Returning to some version of normal will require customized plans that may vary by locale, depending on the intensity of COVID-19 infections. Even so, the economy can’t be safely reopened without strong data, unified decision-making frameworks and some policies that span the country.
That was the consensus of experts from Berkeley’s Haas School of Business and School of Public Health who took part in a virtual discussion on reopening the economy Friday as part of the Berkeley Conversations COVID-19 series.
“One size does need to fit all for at least large swaths of the population,” said associate professor Jonathan Kolstad, a health economist with joint appointments at Berkeley Haas and in the Department of Economics. “Everyone’s behavior affects everyone else. (Reopening) in the absence of any sort of coordination is an incredibly costly strategy.”
According to Maya Petersen, associate professor and co-chair of the Graduate Group in Biostatistics at the School of Public Health, fragmentation hurts effective epidemic response.
“Ideally, what happens is you have a unified decision-making framework, you have unified communication, you have clear policies that span the country,” Petersen said. “And within those, you have the ability to use your data locally to meaningfully fine-tune your epidemic response.”
If there was one steady drumbeat throughout Friday’s conversation, it was data, data, data — which panelists agreed are a prerequisite for reopening, and which must be used in an integrated way to guide testing and identify outbreaks. Other key themes were putting proper systems into place, as well as restoring trust.
To do that, leaders need to be realistic, consistent and deliberate, said Jennifer Chatman, professor of management and associate dean of learning strategies at Berkeley Haas. “The mental calculus of leadership is even more vital now because you need to anticipate how people are going to react to what you say and what you do,” Chatman said.
Professor David Levine, a labor economist at Berkeley Haas, said the good news is that all the tools of good management apply.
“For generations, we’ve been figuring out how to improve product quality, how to make food safer or how to avoid environmental disasters. And the answer is good management,” he said. “There are lots of management tools around training, incentives, monitoring and continuous improvement that we know how to use for lots of old threats. Coronavirus is a new threat but the tools to fight it are the same tools.”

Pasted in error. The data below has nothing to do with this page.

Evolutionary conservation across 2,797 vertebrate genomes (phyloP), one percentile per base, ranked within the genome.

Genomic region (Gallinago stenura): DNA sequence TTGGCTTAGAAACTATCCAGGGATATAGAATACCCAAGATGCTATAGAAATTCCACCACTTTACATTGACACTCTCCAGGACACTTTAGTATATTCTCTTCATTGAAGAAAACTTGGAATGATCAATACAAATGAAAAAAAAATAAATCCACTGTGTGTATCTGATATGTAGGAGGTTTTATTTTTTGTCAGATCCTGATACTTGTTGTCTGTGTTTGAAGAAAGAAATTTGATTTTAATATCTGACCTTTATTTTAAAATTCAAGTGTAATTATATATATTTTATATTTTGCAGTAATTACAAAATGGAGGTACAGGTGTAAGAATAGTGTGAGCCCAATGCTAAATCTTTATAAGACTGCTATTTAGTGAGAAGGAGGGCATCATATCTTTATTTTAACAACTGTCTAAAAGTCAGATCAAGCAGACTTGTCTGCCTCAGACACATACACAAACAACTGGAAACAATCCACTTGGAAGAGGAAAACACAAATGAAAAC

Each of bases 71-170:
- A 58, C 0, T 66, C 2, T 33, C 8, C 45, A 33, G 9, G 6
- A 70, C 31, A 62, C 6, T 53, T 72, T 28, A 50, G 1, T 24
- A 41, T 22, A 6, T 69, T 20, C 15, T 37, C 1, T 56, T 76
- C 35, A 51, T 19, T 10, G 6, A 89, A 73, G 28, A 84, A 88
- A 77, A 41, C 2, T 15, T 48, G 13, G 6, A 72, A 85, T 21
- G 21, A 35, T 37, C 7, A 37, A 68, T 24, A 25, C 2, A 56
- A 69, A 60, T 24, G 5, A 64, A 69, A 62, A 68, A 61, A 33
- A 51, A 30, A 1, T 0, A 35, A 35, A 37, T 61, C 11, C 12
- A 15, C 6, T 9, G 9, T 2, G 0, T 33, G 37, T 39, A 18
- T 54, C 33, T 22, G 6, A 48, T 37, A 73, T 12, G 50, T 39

One key thing organizations must do is make it easy for employees to be safe. For example, it’s not enough to just tell people to wash hands: Managers must give people breaks to wash their hands. All states should require every workplace to complete an assessment to look for risks, as California does. Employees should have the authority to stop production if they see a health problem — right now, in most states, they don’t.
“Managers need to make clear that this is how you become a hero, and not a former employee,” Levine said.
People need to remember, however, that our goal as a society is not to get to zero transmissions, Petersen said. Until we have a vaccine, the goal is maximum containment and understanding risks.
“We all navigate risks in our lives every day. Thinking in terms of good public health principles, what you need to do is communicate risks clearly to people, have the data available to be able to quantify risks accurately, and you need to have people’s trust so when you say, ‘this is the best estimate of your current risk and this is what you need to do to mitigate it,’ people believe it,” she said.
This event was sponsored by the Haas School of Business as part of Berkeley Conversations: COVID-19. This series of live, online events feature faculty experts from across the UC Berkeley campus who are sharing what they know, and what they are learning, about the pandemic. All conversations are recorded and available for viewing at any time on the Berkeley Conversations website.